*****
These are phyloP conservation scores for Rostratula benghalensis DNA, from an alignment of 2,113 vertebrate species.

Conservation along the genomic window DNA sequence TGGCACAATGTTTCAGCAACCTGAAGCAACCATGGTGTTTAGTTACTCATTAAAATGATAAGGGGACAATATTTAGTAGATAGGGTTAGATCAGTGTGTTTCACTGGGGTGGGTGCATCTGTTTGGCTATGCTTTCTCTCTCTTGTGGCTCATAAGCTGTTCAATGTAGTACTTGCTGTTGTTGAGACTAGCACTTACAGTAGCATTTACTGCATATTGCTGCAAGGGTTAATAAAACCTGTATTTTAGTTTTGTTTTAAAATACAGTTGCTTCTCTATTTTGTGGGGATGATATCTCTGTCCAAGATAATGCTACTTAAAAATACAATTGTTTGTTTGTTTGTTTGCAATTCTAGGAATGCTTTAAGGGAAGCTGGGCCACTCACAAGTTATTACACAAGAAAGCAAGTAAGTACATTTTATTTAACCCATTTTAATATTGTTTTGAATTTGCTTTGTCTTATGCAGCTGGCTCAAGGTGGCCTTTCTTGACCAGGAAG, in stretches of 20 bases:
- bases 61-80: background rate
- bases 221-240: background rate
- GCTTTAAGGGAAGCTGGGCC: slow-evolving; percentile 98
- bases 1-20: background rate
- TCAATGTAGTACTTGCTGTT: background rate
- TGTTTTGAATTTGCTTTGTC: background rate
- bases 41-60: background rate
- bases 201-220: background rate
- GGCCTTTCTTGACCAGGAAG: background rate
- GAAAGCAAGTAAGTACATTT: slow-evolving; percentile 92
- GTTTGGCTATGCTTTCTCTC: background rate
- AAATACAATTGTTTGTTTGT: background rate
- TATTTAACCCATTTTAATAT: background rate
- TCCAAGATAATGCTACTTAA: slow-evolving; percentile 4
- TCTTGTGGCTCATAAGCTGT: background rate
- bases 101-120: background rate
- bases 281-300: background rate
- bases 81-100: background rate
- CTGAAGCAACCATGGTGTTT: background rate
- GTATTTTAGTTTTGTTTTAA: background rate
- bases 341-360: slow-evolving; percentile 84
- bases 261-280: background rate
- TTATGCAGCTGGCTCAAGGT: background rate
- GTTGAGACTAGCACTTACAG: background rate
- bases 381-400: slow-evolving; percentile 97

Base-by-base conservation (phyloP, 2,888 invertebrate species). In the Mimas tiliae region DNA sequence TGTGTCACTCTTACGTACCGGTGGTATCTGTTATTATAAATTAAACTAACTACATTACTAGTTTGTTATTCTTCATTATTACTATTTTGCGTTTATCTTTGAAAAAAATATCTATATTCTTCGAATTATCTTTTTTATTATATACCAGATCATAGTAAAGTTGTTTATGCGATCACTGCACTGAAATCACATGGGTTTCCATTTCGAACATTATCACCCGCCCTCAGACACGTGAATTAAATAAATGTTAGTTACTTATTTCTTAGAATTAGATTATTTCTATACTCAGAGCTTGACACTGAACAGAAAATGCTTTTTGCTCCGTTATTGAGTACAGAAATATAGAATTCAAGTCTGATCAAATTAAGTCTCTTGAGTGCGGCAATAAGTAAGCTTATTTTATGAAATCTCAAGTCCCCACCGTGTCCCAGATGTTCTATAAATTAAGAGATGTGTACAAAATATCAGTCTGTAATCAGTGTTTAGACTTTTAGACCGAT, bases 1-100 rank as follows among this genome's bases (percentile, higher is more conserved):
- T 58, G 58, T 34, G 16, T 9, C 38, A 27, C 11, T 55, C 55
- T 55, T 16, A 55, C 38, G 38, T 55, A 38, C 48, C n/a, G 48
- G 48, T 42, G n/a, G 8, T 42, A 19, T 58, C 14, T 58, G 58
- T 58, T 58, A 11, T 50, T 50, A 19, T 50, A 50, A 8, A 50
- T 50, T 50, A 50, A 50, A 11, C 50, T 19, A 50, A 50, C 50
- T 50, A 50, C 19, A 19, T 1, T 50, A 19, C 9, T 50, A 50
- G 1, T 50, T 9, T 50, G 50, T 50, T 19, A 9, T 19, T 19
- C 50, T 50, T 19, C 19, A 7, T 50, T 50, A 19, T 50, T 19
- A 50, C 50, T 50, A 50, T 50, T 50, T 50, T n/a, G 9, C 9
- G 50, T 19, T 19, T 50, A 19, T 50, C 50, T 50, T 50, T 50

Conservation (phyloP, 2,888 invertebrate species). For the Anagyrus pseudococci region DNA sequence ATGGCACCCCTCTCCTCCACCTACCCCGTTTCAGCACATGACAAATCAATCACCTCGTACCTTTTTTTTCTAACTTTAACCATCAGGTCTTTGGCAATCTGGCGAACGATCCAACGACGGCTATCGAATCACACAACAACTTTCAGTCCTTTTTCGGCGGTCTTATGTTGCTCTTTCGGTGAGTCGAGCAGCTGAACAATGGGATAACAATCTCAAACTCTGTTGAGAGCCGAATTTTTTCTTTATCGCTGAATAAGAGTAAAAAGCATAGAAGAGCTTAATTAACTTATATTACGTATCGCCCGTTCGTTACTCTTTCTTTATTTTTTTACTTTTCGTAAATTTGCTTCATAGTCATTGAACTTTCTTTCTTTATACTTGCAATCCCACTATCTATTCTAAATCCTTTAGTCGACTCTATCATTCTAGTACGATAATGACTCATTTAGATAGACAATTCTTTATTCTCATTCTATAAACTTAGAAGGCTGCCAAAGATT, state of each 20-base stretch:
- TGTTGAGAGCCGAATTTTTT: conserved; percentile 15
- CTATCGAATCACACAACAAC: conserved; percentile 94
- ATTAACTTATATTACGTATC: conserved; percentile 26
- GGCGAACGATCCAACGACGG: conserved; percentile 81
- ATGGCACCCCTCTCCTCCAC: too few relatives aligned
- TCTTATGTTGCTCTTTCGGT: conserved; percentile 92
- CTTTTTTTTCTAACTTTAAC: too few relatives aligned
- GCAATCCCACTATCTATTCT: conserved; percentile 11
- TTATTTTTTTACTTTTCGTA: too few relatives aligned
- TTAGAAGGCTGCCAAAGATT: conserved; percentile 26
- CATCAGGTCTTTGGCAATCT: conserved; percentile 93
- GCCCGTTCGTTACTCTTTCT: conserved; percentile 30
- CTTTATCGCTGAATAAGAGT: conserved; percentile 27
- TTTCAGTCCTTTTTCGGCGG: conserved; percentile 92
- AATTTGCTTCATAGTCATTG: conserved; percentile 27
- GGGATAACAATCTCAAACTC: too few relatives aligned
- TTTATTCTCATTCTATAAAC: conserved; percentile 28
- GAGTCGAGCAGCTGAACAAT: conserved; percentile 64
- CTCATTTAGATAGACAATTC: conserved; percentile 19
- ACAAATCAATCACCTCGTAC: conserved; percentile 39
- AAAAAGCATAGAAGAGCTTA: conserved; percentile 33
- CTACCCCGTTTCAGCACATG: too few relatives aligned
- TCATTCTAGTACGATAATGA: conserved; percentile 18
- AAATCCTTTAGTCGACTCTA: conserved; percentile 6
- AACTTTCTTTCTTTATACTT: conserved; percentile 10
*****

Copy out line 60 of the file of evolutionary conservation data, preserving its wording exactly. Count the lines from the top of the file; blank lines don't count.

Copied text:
- AAAAAGCATAGAAGAGCTTA: conserved; percentile 33